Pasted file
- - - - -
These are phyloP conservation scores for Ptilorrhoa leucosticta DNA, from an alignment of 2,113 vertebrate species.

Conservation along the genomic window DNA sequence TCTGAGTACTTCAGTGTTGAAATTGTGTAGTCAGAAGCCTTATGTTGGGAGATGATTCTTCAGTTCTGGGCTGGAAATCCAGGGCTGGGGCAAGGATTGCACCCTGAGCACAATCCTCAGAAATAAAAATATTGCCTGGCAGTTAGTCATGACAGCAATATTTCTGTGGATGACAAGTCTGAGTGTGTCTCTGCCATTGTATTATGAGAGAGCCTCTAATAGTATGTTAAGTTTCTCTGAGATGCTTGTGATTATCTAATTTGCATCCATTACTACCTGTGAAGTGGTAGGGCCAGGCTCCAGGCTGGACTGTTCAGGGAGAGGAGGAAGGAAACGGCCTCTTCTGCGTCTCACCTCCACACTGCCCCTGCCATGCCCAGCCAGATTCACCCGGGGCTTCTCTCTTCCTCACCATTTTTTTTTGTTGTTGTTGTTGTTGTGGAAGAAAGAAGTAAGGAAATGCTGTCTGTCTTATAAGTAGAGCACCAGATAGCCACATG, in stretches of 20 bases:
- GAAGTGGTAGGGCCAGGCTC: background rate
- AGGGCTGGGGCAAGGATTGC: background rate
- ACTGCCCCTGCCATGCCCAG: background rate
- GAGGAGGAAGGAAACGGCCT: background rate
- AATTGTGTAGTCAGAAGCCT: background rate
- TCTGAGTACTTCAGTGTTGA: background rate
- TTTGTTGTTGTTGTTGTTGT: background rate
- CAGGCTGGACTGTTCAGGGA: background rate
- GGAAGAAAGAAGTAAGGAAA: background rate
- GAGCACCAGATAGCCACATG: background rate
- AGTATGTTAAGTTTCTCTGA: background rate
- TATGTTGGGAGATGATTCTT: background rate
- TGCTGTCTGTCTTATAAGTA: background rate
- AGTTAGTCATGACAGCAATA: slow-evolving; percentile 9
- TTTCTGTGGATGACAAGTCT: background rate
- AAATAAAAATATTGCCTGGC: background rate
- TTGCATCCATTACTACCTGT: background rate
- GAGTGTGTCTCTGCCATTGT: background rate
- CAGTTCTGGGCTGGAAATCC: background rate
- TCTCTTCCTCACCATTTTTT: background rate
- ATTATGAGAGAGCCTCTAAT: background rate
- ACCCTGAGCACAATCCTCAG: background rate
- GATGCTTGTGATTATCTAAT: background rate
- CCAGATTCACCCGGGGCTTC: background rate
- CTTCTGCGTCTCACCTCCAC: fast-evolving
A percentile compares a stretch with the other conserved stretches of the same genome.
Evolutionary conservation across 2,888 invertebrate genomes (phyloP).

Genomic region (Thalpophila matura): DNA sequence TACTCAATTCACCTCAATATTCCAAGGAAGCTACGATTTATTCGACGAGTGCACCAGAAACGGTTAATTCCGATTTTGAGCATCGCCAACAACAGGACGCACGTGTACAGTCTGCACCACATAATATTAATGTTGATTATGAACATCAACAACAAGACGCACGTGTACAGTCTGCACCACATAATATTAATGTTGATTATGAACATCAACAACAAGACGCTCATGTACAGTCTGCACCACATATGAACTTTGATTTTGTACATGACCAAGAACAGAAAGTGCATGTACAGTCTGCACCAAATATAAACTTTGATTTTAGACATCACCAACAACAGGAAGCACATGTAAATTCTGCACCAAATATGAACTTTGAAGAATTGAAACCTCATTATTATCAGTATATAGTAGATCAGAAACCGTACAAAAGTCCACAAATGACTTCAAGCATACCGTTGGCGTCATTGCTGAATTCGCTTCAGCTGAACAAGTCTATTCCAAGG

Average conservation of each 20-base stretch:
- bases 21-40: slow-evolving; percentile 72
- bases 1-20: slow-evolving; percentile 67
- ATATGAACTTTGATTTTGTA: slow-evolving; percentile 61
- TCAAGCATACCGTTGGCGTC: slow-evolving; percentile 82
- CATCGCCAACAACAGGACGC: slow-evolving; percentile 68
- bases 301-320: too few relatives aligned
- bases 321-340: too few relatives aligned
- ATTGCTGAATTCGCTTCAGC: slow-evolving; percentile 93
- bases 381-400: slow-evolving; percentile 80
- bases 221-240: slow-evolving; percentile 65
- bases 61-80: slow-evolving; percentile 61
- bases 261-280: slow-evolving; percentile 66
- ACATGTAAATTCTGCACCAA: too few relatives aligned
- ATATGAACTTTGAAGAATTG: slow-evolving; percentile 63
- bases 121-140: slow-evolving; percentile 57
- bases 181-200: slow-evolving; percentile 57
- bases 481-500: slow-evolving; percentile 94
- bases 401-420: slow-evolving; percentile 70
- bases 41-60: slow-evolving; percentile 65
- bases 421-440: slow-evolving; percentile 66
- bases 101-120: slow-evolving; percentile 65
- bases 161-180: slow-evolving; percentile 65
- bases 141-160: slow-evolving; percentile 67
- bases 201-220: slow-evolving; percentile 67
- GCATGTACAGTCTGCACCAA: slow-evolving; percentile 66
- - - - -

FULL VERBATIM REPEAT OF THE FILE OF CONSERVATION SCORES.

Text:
These are phyloP conservation scores for Ptilorrhoa leucosticta DNA, from an alignment of 2,113 vertebrate species.

Conservation along the genomic window DNA sequence TCTGAGTACTTCAGTGTTGAAATTGTGTAGTCAGAAGCCTTATGTTGGGAGATGATTCTTCAGTTCTGGGCTGGAAATCCAGGGCTGGGGCAAGGATTGCACCCTGAGCACAATCCTCAGAAATAAAAATATTGCCTGGCAGTTAGTCATGACAGCAATATTTCTGTGGATGACAAGTCTGAGTGTGTCTCTGCCATTGTATTATGAGAGAGCCTCTAATAGTATGTTAAGTTTCTCTGAGATGCTTGTGATTATCTAATTTGCATCCATTACTACCTGTGAAGTGGTAGGGCCAGGCTCCAGGCTGGACTGTTCAGGGAGAGGAGGAAGGAAACGGCCTCTTCTGCGTCTCACCTCCACACTGCCCCTGCCATGCCCAGCCAGATTCACCCGGGGCTTCTCTCTTCCTCACCATTTTTTTTTGTTGTTGTTGTTGTTGTGGAAGAAAGAAGTAAGGAAATGCTGTCTGTCTTATAAGTAGAGCACCAGATAGCCACATG, in stretches of 20 bases:
- GAAGTGGTAGGGCCAGGCTC: background rate
- AGGGCTGGGGCAAGGATTGC: background rate
- ACTGCCCCTGCCATGCCCAG: background rate
- GAGGAGGAAGGAAACGGCCT: background rate
- AATTGTGTAGTCAGAAGCCT: background rate
- TCTGAGTACTTCAGTGTTGA: background rate
- TTTGTTGTTGTTGTTGTTGT: background rate
- CAGGCTGGACTGTTCAGGGA: background rate
- GGAAGAAAGAAGTAAGGAAA: background rate
- GAGCACCAGATAGCCACATG: background rate
- AGTATGTTAAGTTTCTCTGA: background rate
- TATGTTGGGAGATGATTCTT: background rate
- TGCTGTCTGTCTTATAAGTA: background rate
- AGTTAGTCATGACAGCAATA: slow-evolving; percentile 9
- TTTCTGTGGATGACAAGTCT: background rate
- AAATAAAAATATTGCCTGGC: background rate
- TTGCATCCATTACTACCTGT: background rate
- GAGTGTGTCTCTGCCATTGT: background rate
- CAGTTCTGGGCTGGAAATCC: background rate
- TCTCTTCCTCACCATTTTTT: background rate
- ATTATGAGAGAGCCTCTAAT: background rate
- ACCCTGAGCACAATCCTCAG: background rate
- GATGCTTGTGATTATCTAAT: background rate
- CCAGATTCACCCGGGGCTTC: background rate
- CTTCTGCGTCTCACCTCCAC: fast-evolving
A percentile compares a stretch with the other conserved stretches of the same genome.
Evolutionary conservation across 2,888 invertebrate genomes (phyloP).

Genomic region (Thalpophila matura): DNA sequence TACTCAATTCACCTCAATATTCCAAGGAAGCTACGATTTATTCGACGAGTGCACCAGAAACGGTTAATTCCGATTTTGAGCATCGCCAACAACAGGACGCACGTGTACAGTCTGCACCACATAATATTAATGTTGATTATGAACATCAACAACAAGACGCACGTGTACAGTCTGCACCACATAATATTAATGTTGATTATGAACATCAACAACAAGACGCTCATGTACAGTCTGCACCACATATGAACTTTGATTTTGTACATGACCAAGAACAGAAAGTGCATGTACAGTCTGCACCAAATATAAACTTTGATTTTAGACATCACCAACAACAGGAAGCACATGTAAATTCTGCACCAAATATGAACTTTGAAGAATTGAAACCTCATTATTATCAGTATATAGTAGATCAGAAACCGTACAAAAGTCCACAAATGACTTCAAGCATACCGTTGGCGTCATTGCTGAATTCGCTTCAGCTGAACAAGTCTATTCCAAGG

Average conservation of each 20-base stretch:
- bases 21-40: slow-evolving; percentile 72
- bases 1-20: slow-evolving; percentile 67
- ATATGAACTTTGATTTTGTA: slow-evolving; percentile 61
- TCAAGCATACCGTTGGCGTC: slow-evolving; percentile 82
- CATCGCCAACAACAGGACGC: slow-evolving; percentile 68
- bases 301-320: too few relatives aligned
- bases 321-340: too few relatives aligned
- ATTGCTGAATTCGCTTCAGC: slow-evolving; percentile 93
- bases 381-400: slow-evolving; percentile 80
- bases 221-240: slow-evolving; percentile 65
- bases 61-80: slow-evolving; percentile 61
- bases 261-280: slow-evolving; percentile 66
- ACATGTAAATTCTGCACCAA: too few relatives aligned
- ATATGAACTTTGAAGAATTG: slow-evolving; percentile 63
- bases 121-140: slow-evolving; percentile 57
- bases 181-200: slow-evolving; percentile 57
- bases 481-500: slow-evolving; percentile 94
- bases 401-420: slow-evolving; percentile 70
- bases 41-60: slow-evolving; percentile 65
- bases 421-440: slow-evolving; percentile 66
- bases 101-120: slow-evolving; percentile 65
- bases 161-180: slow-evolving; percentile 65
- bases 141-160: slow-evolving; percentile 67
- bases 201-220: slow-evolving; percentile 67
- GCATGTACAGTCTGCACCAA: slow-evolving; percentile 66